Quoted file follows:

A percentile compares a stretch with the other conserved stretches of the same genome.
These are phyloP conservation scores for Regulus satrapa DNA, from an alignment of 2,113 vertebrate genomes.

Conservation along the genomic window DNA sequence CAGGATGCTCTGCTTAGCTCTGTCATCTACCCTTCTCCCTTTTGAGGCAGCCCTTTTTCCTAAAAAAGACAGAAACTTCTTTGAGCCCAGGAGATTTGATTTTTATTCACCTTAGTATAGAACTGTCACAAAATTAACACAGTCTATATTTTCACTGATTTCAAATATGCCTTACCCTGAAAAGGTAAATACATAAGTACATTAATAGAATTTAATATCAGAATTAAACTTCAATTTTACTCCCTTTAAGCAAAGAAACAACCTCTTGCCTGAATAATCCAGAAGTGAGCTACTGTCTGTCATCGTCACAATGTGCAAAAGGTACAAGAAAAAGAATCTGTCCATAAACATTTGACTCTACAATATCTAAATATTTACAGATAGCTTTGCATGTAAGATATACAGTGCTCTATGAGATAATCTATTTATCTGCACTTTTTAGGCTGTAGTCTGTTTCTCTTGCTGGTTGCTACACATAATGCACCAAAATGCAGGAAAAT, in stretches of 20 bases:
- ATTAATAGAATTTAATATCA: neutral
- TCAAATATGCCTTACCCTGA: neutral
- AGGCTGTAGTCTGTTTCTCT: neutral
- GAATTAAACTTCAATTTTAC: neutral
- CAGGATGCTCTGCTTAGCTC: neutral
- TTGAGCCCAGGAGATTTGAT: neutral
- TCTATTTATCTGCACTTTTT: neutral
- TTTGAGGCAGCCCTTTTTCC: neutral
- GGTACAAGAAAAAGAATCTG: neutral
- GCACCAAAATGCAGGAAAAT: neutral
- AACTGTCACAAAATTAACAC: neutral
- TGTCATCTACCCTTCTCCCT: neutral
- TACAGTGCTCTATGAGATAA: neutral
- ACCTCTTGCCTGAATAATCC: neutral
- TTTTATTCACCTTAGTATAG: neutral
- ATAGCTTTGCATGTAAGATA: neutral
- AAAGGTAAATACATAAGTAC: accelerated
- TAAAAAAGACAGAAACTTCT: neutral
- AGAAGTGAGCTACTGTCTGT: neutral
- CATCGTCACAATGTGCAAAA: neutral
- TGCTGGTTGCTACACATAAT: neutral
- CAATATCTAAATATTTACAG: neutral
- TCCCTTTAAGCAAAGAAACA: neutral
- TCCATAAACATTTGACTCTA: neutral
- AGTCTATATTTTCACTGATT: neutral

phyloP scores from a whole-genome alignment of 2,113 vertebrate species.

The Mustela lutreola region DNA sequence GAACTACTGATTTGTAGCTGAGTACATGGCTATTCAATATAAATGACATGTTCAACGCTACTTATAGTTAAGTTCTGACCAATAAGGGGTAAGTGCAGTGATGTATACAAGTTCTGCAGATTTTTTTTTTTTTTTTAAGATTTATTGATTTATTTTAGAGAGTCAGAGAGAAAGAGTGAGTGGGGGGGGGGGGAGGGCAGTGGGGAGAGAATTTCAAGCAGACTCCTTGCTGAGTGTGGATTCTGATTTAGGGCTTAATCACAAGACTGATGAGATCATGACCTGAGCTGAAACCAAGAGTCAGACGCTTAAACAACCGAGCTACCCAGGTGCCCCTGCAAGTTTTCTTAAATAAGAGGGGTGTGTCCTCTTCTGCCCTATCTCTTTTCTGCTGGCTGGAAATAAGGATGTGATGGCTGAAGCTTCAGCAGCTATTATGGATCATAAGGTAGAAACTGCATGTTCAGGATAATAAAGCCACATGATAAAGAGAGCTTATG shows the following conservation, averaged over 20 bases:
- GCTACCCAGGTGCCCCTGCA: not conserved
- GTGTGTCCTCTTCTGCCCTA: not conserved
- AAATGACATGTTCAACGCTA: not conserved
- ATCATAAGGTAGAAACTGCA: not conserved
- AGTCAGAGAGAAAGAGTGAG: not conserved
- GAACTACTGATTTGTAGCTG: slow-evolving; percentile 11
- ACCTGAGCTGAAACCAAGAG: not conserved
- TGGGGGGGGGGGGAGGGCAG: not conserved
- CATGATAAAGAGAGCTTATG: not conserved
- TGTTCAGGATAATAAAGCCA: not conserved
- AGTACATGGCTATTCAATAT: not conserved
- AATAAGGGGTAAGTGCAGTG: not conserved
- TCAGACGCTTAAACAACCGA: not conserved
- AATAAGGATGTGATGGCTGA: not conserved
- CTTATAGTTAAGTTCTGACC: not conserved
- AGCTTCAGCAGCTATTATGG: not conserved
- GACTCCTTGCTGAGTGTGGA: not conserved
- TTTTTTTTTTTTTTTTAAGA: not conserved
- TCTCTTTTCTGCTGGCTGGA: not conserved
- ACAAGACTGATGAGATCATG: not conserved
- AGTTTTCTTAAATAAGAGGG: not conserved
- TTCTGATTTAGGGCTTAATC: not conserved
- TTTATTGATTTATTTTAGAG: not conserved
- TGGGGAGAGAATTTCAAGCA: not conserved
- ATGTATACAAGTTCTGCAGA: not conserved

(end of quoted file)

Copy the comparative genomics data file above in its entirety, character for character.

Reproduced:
A percentile compares a stretch with the other conserved stretches of the same genome.
These are phyloP conservation scores for Regulus satrapa DNA, from an alignment of 2,113 vertebrate genomes.

Conservation along the genomic window DNA sequence CAGGATGCTCTGCTTAGCTCTGTCATCTACCCTTCTCCCTTTTGAGGCAGCCCTTTTTCCTAAAAAAGACAGAAACTTCTTTGAGCCCAGGAGATTTGATTTTTATTCACCTTAGTATAGAACTGTCACAAAATTAACACAGTCTATATTTTCACTGATTTCAAATATGCCTTACCCTGAAAAGGTAAATACATAAGTACATTAATAGAATTTAATATCAGAATTAAACTTCAATTTTACTCCCTTTAAGCAAAGAAACAACCTCTTGCCTGAATAATCCAGAAGTGAGCTACTGTCTGTCATCGTCACAATGTGCAAAAGGTACAAGAAAAAGAATCTGTCCATAAACATTTGACTCTACAATATCTAAATATTTACAGATAGCTTTGCATGTAAGATATACAGTGCTCTATGAGATAATCTATTTATCTGCACTTTTTAGGCTGTAGTCTGTTTCTCTTGCTGGTTGCTACACATAATGCACCAAAATGCAGGAAAAT, in stretches of 20 bases:
- ATTAATAGAATTTAATATCA: neutral
- TCAAATATGCCTTACCCTGA: neutral
- AGGCTGTAGTCTGTTTCTCT: neutral
- GAATTAAACTTCAATTTTAC: neutral
- CAGGATGCTCTGCTTAGCTC: neutral
- TTGAGCCCAGGAGATTTGAT: neutral
- TCTATTTATCTGCACTTTTT: neutral
- TTTGAGGCAGCCCTTTTTCC: neutral
- GGTACAAGAAAAAGAATCTG: neutral
- GCACCAAAATGCAGGAAAAT: neutral
- AACTGTCACAAAATTAACAC: neutral
- TGTCATCTACCCTTCTCCCT: neutral
- TACAGTGCTCTATGAGATAA: neutral
- ACCTCTTGCCTGAATAATCC: neutral
- TTTTATTCACCTTAGTATAG: neutral
- ATAGCTTTGCATGTAAGATA: neutral
- AAAGGTAAATACATAAGTAC: accelerated
- TAAAAAAGACAGAAACTTCT: neutral
- AGAAGTGAGCTACTGTCTGT: neutral
- CATCGTCACAATGTGCAAAA: neutral
- TGCTGGTTGCTACACATAAT: neutral
- CAATATCTAAATATTTACAG: neutral
- TCCCTTTAAGCAAAGAAACA: neutral
- TCCATAAACATTTGACTCTA: neutral
- AGTCTATATTTTCACTGATT: neutral

phyloP scores from a whole-genome alignment of 2,113 vertebrate species.

The Mustela lutreola region DNA sequence GAACTACTGATTTGTAGCTGAGTACATGGCTATTCAATATAAATGACATGTTCAACGCTACTTATAGTTAAGTTCTGACCAATAAGGGGTAAGTGCAGTGATGTATACAAGTTCTGCAGATTTTTTTTTTTTTTTTAAGATTTATTGATTTATTTTAGAGAGTCAGAGAGAAAGAGTGAGTGGGGGGGGGGGGAGGGCAGTGGGGAGAGAATTTCAAGCAGACTCCTTGCTGAGTGTGGATTCTGATTTAGGGCTTAATCACAAGACTGATGAGATCATGACCTGAGCTGAAACCAAGAGTCAGACGCTTAAACAACCGAGCTACCCAGGTGCCCCTGCAAGTTTTCTTAAATAAGAGGGGTGTGTCCTCTTCTGCCCTATCTCTTTTCTGCTGGCTGGAAATAAGGATGTGATGGCTGAAGCTTCAGCAGCTATTATGGATCATAAGGTAGAAACTGCATGTTCAGGATAATAAAGCCACATGATAAAGAGAGCTTATG shows the following conservation, averaged over 20 bases:
- GCTACCCAGGTGCCCCTGCA: not conserved
- GTGTGTCCTCTTCTGCCCTA: not conserved
- AAATGACATGTTCAACGCTA: not conserved
- ATCATAAGGTAGAAACTGCA: not conserved
- AGTCAGAGAGAAAGAGTGAG: not conserved
- GAACTACTGATTTGTAGCTG: slow-evolving; percentile 11
- ACCTGAGCTGAAACCAAGAG: not conserved
- TGGGGGGGGGGGGAGGGCAG: not conserved
- CATGATAAAGAGAGCTTATG: not conserved
- TGTTCAGGATAATAAAGCCA: not conserved
- AGTACATGGCTATTCAATAT: not conserved
- AATAAGGGGTAAGTGCAGTG: not conserved
- TCAGACGCTTAAACAACCGA: not conserved
- AATAAGGATGTGATGGCTGA: not conserved
- CTTATAGTTAAGTTCTGACC: not conserved
- AGCTTCAGCAGCTATTATGG: not conserved
- GACTCCTTGCTGAGTGTGGA: not conserved
- TTTTTTTTTTTTTTTTAAGA: not conserved
- TCTCTTTTCTGCTGGCTGGA: not conserved
- ACAAGACTGATGAGATCATG: not conserved
- AGTTTTCTTAAATAAGAGGG: not conserved
- TTCTGATTTAGGGCTTAATC: not conserved
- TTTATTGATTTATTTTAGAG: not conserved
- TGGGGAGAGAATTTCAAGCA: not conserved
- ATGTATACAAGTTCTGCAGA: not conserved